Supporting the Continuity of Projects and Businesses from IDDS Uganda 2019
The International Development Design Summit (IDDS) Uganda 2019: Transforming Household Livelihoods took place from August 21 to September 7, 2019, with 28 participants and 18 organizers from 11 countries. During this two-week summit, participants learn about design and entrepreneurship by co-creating a technology and developing business models with community members from Rhino Camp Refugee Settlement.
IDIN network members on the ground in Rhino Camp spent some time following up with each of the projects from IDDS Uganda 2019. We are so excited to share with you their updates, showing how the businesses launched through the summit are getting off the ground!
At the end of the summit, Agnes and Vivian from Drika Camp checked out tools from the resource library at the YSAT innovation center to be able to strengthen the mushroom house, after it had been transported to Vivian’s house for use by their business.
Richard made an initial follow-up visit after the summit, where he documented that Mama Makana has their pedal-power machine on location to begin use. Drika has started selling some mushrooms, and more have been growing from other bags. Bizra Booster started preparing organic waste for decomposition. Saka is planning to start making charcoal from agricultural waste soon.
During Richard’s next follow-up visit, he found that Mama Makana is now using their machine to make paste and earned 4000 Ugandan shillings. Bizra Booster has started filling their containers with organic waste and noticed there are now more worms to help with the composting process. Drika earned 3000 shillings from selling mushrooms. Ecowuzi has started their bag-making project. Saka’s press developed some mechanical problems but are looking forward to fixing it.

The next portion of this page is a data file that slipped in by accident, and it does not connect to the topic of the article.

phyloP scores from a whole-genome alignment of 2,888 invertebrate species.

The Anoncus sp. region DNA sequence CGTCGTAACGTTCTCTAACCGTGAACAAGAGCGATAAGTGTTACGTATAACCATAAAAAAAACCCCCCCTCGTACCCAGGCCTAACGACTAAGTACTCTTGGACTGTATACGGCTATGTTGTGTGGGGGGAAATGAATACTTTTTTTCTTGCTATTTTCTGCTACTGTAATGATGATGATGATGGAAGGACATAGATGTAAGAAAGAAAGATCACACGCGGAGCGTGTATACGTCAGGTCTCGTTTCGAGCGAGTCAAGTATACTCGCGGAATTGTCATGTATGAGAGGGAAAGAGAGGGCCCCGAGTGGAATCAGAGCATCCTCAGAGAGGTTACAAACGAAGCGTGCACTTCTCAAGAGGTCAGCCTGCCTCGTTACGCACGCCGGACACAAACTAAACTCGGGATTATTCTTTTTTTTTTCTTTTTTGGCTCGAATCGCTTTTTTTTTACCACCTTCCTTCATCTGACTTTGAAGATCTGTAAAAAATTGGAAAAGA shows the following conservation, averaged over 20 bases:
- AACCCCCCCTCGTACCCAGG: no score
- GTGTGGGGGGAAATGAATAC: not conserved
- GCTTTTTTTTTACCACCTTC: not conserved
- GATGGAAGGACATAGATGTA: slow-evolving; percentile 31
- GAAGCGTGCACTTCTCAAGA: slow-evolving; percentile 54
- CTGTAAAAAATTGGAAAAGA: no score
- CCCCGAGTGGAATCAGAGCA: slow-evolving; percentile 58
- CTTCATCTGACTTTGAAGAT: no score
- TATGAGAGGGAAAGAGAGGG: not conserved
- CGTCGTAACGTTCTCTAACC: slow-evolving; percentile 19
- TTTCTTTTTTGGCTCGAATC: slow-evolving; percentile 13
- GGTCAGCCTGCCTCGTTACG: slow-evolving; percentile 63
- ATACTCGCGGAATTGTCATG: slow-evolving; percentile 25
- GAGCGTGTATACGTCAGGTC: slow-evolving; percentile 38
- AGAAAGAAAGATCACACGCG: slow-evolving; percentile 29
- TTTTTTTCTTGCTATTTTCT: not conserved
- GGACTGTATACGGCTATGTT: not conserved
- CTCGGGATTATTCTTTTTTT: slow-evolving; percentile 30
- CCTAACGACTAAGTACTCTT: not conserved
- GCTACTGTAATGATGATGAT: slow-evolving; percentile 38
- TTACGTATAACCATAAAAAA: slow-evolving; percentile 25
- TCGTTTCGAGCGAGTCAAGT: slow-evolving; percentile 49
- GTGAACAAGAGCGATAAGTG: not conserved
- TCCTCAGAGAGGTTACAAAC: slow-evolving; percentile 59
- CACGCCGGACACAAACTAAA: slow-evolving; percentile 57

Vivian shared that Gelba A Simsim is starting to make and sell simsim sweets in the market. Additionally, Mama Makana has been making more paste, and Ecowuzi has been weaving more bags. Mushrooms have been continuing to sell and organic waste is continuing to be decomposed by the worms.
Richard reports that current challenges for these fledgling businesses include how more funding is needed to improve and repair prototypes. For example, Saka’s press has not been fixed since the final showcase. Some projects like Gelba A Simsim and Ecowuzi may take some time for the community to become adapted to new methods, because people are more used to making simsim sweets by hand and making bags out of materials other than recycled plastic yarn. Many team members are figuring out how to “balance the equation” between their family responsibilities and projects. His suggested next steps include raising more funds to support these businesses, connecting with more experts in the field for support and advice, as well as generating additional ideas for new businesses that could be launched in the future.
Please contact us if you’d like to join in on our efforts to support the refugee livelihood projects launched out of this year’s summit. We are currently seeking funding, in-kind donations, technical mentorship, publicity, and other forms of support – let us know your ideas!
Jessica Huang is a doctoral candidate in public health at Harvard, and she has co-founded and co-taught two undergraduate classes at MIT D-Lab as well as led D-Lab's youth engagement in partnership with school teachers from around the world. Jessica has been involved in IDDS and the broader IDIN community since 2008, helping with summits in the US, Ghana, Brazil, India, Colombia, and Guatemala. Most recently, she helped to organize the 2019 summit in Uganda on refugee livelihoods and served as a representative at the UN Solutions Summit, where she helped to bring IDIN on as a new Acceleration Partner.